The feline leukemia vaccination is recommended for all kittens because they are the most susceptible. Cat insurance companies like Pets Best Insurance even offer partial coverage for this vaccination with their wellness plan, so long as the kitten is at least 7 weeks old. Your cat’s lifestyle will determine whether this vaccine is continued as an adult. Most vaccines should begin around 6-8 weeks of age, but they can be started after that. The last vaccine in a kitten series should be given around or after 16 weeks of age when the immune system is considered fully mature.

Your kitten should be spayed or neutered sometime between 4 and 6 months of age. Be a responsible pet owner and do your part in helping to prevent 3 to 4 million needless deaths of healthy dogs and cats every year due to pet overpopulation. Spaying and neutering greatly reduces the chances of certain cancers and infections, and it also greatly reduces unwanted behaviors such as urine spraying and roaming and fighting in males.

Dental disease is very common in cats, and the importance of regular tooth-brushing cannot be overemphasized. Training your cat to accept tooth-brushing is best started when it’s young. My favorite video on how to brush your cat’s teeth can be found at www.felinevideos.vet.cornell.edu.

It is also the best time to start training your kitten to get used to nail trimming and brushing the coat. You can do “mini-physicals” to have your kitten used to being examined and gently restrained. Lightly touch and manipulate the ears and mouth to get him/her used to being handled in these areas should the need for medicating arise in the future. This will also help you to know what is “normal” for your cat, so that you’ll be better able to detect when anything is amiss. Early detection is always best.

As mentioned, this is a good time to check out pet insurance for your cat too. There are many plans available at a price that can fit your budget. It’s always best to start the insurance while your cat is young and healthy so that medical conditions that may arise as your cat matures will be covered.

Once the initial flurry of visits is over, a healthy cat should still visit the veterinarian at least once a year. Twice a year is even better since cats age so much more quickly than people do. Starting your kitten off right, and following the wellness program designed by your veterinarian can help ensure a long, happy life for your cat.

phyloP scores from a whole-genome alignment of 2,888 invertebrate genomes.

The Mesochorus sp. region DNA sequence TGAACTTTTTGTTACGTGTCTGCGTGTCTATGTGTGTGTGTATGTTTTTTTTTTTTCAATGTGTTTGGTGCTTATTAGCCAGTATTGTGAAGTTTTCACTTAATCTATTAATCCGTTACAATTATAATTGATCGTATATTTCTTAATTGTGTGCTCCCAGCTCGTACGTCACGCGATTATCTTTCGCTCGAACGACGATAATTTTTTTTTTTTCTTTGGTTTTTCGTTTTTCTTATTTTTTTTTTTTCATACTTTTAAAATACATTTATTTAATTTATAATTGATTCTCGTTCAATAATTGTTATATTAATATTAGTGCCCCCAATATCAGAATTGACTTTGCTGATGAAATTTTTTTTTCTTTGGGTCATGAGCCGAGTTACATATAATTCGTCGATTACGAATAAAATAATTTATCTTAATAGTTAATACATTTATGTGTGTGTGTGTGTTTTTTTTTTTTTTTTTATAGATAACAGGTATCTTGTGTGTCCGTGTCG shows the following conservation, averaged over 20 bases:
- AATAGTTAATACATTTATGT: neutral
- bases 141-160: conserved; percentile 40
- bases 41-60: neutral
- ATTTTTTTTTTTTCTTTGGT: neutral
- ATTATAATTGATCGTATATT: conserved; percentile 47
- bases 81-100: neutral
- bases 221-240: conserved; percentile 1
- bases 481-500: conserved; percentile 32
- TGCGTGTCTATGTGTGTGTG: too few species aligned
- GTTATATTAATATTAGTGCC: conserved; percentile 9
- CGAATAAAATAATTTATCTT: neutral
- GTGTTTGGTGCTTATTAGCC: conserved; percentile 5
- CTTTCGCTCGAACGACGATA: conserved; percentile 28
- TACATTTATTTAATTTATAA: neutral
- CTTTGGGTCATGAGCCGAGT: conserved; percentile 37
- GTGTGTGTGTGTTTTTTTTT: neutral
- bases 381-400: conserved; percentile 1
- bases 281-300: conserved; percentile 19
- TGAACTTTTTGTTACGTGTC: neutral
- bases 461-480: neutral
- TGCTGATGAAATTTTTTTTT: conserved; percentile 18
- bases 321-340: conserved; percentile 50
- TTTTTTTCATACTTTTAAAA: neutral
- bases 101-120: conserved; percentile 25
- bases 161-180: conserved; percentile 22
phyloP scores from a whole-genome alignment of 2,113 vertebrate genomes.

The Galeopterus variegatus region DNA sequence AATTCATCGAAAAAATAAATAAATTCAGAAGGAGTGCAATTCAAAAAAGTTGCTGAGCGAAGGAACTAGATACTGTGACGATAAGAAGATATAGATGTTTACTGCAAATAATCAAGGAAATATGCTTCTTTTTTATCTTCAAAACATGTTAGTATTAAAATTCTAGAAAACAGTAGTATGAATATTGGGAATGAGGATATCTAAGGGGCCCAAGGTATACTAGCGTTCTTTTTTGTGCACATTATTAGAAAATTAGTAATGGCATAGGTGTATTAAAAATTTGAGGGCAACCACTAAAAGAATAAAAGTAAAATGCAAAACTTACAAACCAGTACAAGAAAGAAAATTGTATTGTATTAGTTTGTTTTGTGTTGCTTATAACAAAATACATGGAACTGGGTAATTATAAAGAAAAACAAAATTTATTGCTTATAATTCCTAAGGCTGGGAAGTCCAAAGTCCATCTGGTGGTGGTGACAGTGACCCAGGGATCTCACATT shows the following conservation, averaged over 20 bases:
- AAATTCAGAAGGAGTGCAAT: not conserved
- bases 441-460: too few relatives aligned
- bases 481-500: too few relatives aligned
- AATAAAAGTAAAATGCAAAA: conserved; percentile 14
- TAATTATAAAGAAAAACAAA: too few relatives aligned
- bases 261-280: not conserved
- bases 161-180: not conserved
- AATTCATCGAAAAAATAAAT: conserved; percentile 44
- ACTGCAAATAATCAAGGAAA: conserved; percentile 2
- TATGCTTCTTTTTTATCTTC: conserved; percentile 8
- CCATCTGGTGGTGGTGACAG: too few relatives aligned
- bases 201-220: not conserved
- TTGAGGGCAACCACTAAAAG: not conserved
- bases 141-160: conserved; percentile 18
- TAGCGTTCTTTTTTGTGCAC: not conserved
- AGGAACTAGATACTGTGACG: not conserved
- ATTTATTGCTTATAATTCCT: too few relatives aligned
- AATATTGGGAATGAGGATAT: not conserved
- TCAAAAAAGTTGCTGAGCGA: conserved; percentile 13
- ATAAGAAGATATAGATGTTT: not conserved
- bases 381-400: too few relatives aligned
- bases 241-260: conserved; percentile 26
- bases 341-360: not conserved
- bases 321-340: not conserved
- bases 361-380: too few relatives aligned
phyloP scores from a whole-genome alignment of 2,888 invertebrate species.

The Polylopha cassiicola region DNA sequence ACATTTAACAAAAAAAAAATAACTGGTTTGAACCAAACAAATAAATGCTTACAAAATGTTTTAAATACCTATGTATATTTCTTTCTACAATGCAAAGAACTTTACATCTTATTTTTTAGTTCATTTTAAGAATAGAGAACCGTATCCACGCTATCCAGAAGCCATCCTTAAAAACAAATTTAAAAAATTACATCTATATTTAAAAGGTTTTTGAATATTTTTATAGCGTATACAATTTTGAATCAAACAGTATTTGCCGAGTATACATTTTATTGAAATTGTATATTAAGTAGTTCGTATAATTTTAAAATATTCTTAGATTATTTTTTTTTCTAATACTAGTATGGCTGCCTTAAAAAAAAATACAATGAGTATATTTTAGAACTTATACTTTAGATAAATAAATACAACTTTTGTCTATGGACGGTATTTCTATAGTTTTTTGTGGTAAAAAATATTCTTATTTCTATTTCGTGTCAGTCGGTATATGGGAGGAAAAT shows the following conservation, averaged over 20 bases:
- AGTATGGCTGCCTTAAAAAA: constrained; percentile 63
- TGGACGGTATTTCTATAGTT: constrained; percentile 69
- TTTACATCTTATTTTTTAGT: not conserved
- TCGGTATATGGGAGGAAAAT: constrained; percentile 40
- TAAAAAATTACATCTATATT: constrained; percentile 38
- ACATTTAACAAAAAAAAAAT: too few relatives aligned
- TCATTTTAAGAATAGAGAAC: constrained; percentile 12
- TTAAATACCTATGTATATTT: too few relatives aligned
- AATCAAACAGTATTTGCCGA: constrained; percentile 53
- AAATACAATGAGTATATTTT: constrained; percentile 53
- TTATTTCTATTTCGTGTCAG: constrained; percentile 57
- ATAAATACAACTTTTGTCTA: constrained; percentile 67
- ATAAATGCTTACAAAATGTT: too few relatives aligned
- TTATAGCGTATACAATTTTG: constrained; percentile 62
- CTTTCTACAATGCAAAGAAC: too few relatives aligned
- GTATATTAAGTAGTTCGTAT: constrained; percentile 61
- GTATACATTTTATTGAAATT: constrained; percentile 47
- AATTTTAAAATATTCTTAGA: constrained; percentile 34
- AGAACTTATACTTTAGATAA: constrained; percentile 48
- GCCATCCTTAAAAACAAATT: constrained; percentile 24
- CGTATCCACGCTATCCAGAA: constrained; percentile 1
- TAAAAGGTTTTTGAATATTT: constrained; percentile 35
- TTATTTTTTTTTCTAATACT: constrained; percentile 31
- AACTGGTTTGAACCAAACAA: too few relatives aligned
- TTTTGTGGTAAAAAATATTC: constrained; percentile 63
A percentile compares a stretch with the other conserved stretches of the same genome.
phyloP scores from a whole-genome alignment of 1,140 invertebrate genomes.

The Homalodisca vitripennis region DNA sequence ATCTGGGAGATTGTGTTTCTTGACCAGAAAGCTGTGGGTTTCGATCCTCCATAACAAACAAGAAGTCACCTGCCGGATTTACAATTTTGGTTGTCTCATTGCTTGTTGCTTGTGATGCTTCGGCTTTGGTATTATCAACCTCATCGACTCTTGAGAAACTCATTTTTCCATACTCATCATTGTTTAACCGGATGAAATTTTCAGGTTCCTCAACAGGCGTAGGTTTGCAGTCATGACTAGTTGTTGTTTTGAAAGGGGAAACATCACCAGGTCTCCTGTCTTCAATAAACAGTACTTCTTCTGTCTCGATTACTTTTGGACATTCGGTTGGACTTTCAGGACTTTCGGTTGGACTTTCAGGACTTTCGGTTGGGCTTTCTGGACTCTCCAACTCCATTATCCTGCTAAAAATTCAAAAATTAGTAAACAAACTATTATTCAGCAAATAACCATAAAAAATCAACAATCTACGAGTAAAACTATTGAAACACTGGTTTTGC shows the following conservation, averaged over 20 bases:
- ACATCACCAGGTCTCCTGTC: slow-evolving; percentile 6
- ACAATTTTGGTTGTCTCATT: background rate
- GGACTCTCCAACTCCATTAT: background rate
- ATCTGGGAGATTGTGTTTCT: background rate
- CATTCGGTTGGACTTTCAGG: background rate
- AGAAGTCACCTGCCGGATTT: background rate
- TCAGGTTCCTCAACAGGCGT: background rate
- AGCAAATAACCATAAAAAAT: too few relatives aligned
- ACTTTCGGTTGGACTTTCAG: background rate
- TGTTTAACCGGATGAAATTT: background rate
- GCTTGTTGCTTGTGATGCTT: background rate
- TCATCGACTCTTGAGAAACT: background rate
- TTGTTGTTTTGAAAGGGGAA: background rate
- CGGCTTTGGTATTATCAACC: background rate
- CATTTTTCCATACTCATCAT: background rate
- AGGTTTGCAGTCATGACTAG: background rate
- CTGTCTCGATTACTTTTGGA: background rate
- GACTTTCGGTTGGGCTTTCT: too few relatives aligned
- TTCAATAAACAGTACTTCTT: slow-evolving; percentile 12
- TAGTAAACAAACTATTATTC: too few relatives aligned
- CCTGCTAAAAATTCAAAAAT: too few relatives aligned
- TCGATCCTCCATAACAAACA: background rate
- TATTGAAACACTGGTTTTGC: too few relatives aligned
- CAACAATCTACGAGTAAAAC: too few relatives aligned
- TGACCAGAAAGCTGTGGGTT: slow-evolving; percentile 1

Senior Pet Activity Levels, Cat Eating Carpet

Posted on: August 31st, 2011 by

Hi, I’m Dr. Fiona Caldwell and I’m a practicing veterinarian at Idaho Veterinary Hospital. I’m at home today answering some questions from Pets Best Facebook page.

The first one comes from Tony, who asks, “I have a mixed breed Chihuahua/Pekingese that will be 20 years old in October. She still wants to play but tires out easily. Is this normal?”

Absolutely. 20 in dog years is probably over 100 in people years, so you’re definitely doing something right to have your dog around for as long as she has been. She’s certainly an older geriatric dog, and I think having a little less energy and tiring more easily is pretty common. Definitely keep up with your regular vet checks for older pets so you can make sure everything’s going well.

The next one comes from Crystal who says, “My 13-year-old male cat eats the fuzz off the carpet. I’m worried this will clog his system.”

I’m a little worried about this, too. Carpet fuzz and other cloth and string and that type of thing really aren’t great for cats to ingest. Unfortunately, I don’t have a great solution for you other than getting rid of your carpets, which may not be something that you’re interested in doing. In the meantime, things you want to watch for would be excessive vomiting and not eating anything. If he seems like he’s off, I would definitely get him checked out.
www.petsbest.com

Lucky little Tulah

Posted on: August 30th, 2011 by

Tulah, a dog insurance enthusiast, looks at the camera.

By: Dr. Fiona Caldwell
For Pets Best Insurance

The story about how Tulah came to be a part of my family is at the same time heart-wrenching and heart-warming. She has unwavering optimism and is unconditionally loving despite her rough start. She is a huge fluff ball of fur, with a tiny little body in the center. She is likely a Pomeranian-American Eskimo mix. These days she enjoys eating, sleeping on the couch, treats, playing with her little Shih Tzu brother and, oh, did I mention eating? Her life wasn’t always so easy though.